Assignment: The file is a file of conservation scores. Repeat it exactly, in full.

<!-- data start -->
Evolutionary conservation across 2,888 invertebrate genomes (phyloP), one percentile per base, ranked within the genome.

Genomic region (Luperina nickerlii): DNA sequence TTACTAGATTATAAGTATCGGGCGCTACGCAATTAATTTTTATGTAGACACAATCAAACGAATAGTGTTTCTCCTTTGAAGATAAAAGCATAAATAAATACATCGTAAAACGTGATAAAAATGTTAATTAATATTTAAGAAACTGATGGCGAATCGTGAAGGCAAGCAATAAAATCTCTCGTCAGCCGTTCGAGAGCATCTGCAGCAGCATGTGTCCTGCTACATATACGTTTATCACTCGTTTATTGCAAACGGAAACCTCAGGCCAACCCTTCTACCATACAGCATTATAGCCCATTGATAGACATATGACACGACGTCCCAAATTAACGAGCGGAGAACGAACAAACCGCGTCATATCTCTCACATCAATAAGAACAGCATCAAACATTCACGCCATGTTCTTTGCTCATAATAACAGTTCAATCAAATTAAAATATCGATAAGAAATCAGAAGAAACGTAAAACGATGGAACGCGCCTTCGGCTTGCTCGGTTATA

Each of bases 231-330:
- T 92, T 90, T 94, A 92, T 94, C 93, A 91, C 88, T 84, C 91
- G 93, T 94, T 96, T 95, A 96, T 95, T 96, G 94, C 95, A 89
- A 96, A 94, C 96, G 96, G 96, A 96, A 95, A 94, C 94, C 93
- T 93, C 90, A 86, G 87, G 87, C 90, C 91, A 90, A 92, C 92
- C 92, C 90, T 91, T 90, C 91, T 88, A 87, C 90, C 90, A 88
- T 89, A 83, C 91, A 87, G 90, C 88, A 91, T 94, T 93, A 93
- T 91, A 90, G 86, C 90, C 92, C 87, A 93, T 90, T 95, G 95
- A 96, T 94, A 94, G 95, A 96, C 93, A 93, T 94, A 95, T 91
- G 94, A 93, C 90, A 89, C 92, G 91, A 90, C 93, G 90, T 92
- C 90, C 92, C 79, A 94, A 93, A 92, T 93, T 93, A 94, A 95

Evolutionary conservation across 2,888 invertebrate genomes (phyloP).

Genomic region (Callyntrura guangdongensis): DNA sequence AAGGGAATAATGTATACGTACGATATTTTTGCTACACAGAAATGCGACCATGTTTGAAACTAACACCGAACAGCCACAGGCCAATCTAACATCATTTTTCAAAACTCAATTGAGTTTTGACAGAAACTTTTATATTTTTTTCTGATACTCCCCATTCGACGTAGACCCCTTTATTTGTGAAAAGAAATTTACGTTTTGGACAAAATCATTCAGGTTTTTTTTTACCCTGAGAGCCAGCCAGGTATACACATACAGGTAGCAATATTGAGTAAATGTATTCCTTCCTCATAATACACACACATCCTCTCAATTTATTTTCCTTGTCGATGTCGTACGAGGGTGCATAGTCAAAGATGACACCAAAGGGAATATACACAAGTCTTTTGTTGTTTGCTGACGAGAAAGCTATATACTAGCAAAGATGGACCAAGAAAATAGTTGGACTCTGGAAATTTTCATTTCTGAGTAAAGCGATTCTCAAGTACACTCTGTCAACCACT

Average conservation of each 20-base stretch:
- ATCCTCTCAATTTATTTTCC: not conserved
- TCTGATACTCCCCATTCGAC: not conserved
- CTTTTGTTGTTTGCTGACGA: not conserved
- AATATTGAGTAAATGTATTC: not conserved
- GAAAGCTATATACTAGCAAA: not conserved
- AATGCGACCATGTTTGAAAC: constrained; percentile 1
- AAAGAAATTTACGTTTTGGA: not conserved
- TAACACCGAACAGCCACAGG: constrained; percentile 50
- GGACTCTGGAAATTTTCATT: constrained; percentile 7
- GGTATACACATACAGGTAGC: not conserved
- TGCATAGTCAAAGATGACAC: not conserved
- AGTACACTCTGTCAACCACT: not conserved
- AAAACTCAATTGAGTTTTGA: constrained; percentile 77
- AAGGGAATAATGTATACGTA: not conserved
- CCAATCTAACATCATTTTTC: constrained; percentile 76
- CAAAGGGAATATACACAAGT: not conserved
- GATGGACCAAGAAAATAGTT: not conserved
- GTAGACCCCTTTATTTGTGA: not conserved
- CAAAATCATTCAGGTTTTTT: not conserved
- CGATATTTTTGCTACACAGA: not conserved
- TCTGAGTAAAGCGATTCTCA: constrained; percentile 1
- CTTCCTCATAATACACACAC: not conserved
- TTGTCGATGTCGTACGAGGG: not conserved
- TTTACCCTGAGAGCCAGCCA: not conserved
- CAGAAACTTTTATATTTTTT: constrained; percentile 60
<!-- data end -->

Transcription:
Evolutionary conservation across 2,888 invertebrate genomes (phyloP), one percentile per base, ranked within the genome.

Genomic region (Luperina nickerlii): DNA sequence TTACTAGATTATAAGTATCGGGCGCTACGCAATTAATTTTTATGTAGACACAATCAAACGAATAGTGTTTCTCCTTTGAAGATAAAAGCATAAATAAATACATCGTAAAACGTGATAAAAATGTTAATTAATATTTAAGAAACTGATGGCGAATCGTGAAGGCAAGCAATAAAATCTCTCGTCAGCCGTTCGAGAGCATCTGCAGCAGCATGTGTCCTGCTACATATACGTTTATCACTCGTTTATTGCAAACGGAAACCTCAGGCCAACCCTTCTACCATACAGCATTATAGCCCATTGATAGACATATGACACGACGTCCCAAATTAACGAGCGGAGAACGAACAAACCGCGTCATATCTCTCACATCAATAAGAACAGCATCAAACATTCACGCCATGTTCTTTGCTCATAATAACAGTTCAATCAAATTAAAATATCGATAAGAAATCAGAAGAAACGTAAAACGATGGAACGCGCCTTCGGCTTGCTCGGTTATA

Each of bases 231-330:
- T 92, T 90, T 94, A 92, T 94, C 93, A 91, C 88, T 84, C 91
- G 93, T 94, T 96, T 95, A 96, T 95, T 96, G 94, C 95, A 89
- A 96, A 94, C 96, G 96, G 96, A 96, A 95, A 94, C 94, C 93
- T 93, C 90, A 86, G 87, G 87, C 90, C 91, A 90, A 92, C 92
- C 92, C 90, T 91, T 90, C 91, T 88, A 87, C 90, C 90, A 88
- T 89, A 83, C 91, A 87, G 90, C 88, A 91, T 94, T 93, A 93
- T 91, A 90, G 86, C 90, C 92, C 87, A 93, T 90, T 95, G 95
- A 96, T 94, A 94, G 95, A 96, C 93, A 93, T 94, A 95, T 91
- G 94, A 93, C 90, A 89, C 92, G 91, A 90, C 93, G 90, T 92
- C 90, C 92, C 79, A 94, A 93, A 92, T 93, T 93, A 94, A 95

Evolutionary conservation across 2,888 invertebrate genomes (phyloP).

Genomic region (Callyntrura guangdongensis): DNA sequence AAGGGAATAATGTATACGTACGATATTTTTGCTACACAGAAATGCGACCATGTTTGAAACTAACACCGAACAGCCACAGGCCAATCTAACATCATTTTTCAAAACTCAATTGAGTTTTGACAGAAACTTTTATATTTTTTTCTGATACTCCCCATTCGACGTAGACCCCTTTATTTGTGAAAAGAAATTTACGTTTTGGACAAAATCATTCAGGTTTTTTTTTACCCTGAGAGCCAGCCAGGTATACACATACAGGTAGCAATATTGAGTAAATGTATTCCTTCCTCATAATACACACACATCCTCTCAATTTATTTTCCTTGTCGATGTCGTACGAGGGTGCATAGTCAAAGATGACACCAAAGGGAATATACACAAGTCTTTTGTTGTTTGCTGACGAGAAAGCTATATACTAGCAAAGATGGACCAAGAAAATAGTTGGACTCTGGAAATTTTCATTTCTGAGTAAAGCGATTCTCAAGTACACTCTGTCAACCACT

Average conservation of each 20-base stretch:
- ATCCTCTCAATTTATTTTCC: not conserved
- TCTGATACTCCCCATTCGAC: not conserved
- CTTTTGTTGTTTGCTGACGA: not conserved
- AATATTGAGTAAATGTATTC: not conserved
- GAAAGCTATATACTAGCAAA: not conserved
- AATGCGACCATGTTTGAAAC: constrained; percentile 1
- AAAGAAATTTACGTTTTGGA: not conserved
- TAACACCGAACAGCCACAGG: constrained; percentile 50
- GGACTCTGGAAATTTTCATT: constrained; percentile 7
- GGTATACACATACAGGTAGC: not conserved
- TGCATAGTCAAAGATGACAC: not conserved
- AGTACACTCTGTCAACCACT: not conserved
- AAAACTCAATTGAGTTTTGA: constrained; percentile 77
- AAGGGAATAATGTATACGTA: not conserved
- CCAATCTAACATCATTTTTC: constrained; percentile 76
- CAAAGGGAATATACACAAGT: not conserved
- GATGGACCAAGAAAATAGTT: not conserved
- GTAGACCCCTTTATTTGTGA: not conserved
- CAAAATCATTCAGGTTTTTT: not conserved
- CGATATTTTTGCTACACAGA: not conserved
- TCTGAGTAAAGCGATTCTCA: constrained; percentile 1
- CTTCCTCATAATACACACAC: not conserved
- TTGTCGATGTCGTACGAGGG: not conserved
- TTTACCCTGAGAGCCAGCCA: not conserved
- CAGAAACTTTTATATTTTTT: constrained; percentile 60